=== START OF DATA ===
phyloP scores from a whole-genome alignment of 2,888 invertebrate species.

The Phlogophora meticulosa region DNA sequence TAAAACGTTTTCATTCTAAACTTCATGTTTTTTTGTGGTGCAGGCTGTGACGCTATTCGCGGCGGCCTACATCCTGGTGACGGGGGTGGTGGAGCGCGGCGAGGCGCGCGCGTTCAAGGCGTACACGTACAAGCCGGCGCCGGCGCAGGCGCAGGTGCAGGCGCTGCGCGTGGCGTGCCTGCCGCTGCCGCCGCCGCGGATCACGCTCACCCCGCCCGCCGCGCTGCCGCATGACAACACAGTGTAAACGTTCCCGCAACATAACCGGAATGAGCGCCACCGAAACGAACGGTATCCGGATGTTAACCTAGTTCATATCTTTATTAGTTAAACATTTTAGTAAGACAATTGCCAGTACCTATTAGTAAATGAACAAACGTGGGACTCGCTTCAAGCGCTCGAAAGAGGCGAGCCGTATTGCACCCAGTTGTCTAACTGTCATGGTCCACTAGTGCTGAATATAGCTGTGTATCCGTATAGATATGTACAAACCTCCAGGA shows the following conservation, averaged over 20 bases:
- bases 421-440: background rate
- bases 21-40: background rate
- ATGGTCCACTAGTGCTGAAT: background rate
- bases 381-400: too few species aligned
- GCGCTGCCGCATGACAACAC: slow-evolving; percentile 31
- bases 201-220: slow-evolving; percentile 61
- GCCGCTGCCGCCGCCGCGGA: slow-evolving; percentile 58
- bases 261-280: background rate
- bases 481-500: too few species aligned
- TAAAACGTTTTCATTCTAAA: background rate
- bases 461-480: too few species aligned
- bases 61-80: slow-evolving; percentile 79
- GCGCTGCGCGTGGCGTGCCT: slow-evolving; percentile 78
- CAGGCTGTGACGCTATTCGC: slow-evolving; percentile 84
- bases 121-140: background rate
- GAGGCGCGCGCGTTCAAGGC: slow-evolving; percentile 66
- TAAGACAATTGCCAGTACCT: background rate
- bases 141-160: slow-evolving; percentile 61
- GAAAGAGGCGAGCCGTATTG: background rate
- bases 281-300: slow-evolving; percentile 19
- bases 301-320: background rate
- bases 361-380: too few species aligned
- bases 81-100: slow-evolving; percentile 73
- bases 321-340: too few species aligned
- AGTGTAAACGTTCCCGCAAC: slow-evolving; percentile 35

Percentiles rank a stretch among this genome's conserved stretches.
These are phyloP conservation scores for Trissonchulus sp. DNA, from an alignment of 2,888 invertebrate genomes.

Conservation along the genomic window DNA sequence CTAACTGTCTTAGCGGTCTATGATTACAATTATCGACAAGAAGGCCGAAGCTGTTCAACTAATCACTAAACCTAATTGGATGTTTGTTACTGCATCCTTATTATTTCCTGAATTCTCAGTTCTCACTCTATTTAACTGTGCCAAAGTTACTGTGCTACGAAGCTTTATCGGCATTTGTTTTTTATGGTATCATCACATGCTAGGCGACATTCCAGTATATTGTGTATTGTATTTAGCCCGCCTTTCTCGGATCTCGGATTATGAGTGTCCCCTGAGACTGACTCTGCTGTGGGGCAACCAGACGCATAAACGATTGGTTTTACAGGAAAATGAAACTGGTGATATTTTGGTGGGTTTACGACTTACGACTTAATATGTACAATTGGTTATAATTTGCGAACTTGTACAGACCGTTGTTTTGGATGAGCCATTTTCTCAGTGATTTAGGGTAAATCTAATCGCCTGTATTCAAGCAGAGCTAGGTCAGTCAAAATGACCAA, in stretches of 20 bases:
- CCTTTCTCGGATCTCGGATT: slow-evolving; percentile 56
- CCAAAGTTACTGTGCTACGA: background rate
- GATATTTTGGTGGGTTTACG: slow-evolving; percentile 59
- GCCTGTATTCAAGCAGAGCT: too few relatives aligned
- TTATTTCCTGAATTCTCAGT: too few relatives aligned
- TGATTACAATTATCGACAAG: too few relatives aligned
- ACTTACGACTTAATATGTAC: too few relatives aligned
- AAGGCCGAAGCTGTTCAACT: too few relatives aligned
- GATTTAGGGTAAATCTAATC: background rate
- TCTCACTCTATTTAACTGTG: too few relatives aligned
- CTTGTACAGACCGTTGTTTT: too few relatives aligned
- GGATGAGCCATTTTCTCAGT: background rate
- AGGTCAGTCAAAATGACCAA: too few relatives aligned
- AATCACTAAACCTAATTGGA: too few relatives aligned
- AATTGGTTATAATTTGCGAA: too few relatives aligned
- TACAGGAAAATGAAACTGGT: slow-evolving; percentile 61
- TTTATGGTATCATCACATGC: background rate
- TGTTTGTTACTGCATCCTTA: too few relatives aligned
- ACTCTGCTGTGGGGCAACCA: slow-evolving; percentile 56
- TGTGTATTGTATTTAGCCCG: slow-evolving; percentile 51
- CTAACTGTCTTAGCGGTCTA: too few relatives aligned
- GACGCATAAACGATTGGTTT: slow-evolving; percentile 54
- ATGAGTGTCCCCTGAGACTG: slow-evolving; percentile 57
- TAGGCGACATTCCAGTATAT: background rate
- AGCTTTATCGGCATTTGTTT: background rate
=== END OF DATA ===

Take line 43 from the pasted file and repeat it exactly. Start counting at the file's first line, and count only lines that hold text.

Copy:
- AGGTCAGTCAAAATGACCAA: too few relatives aligned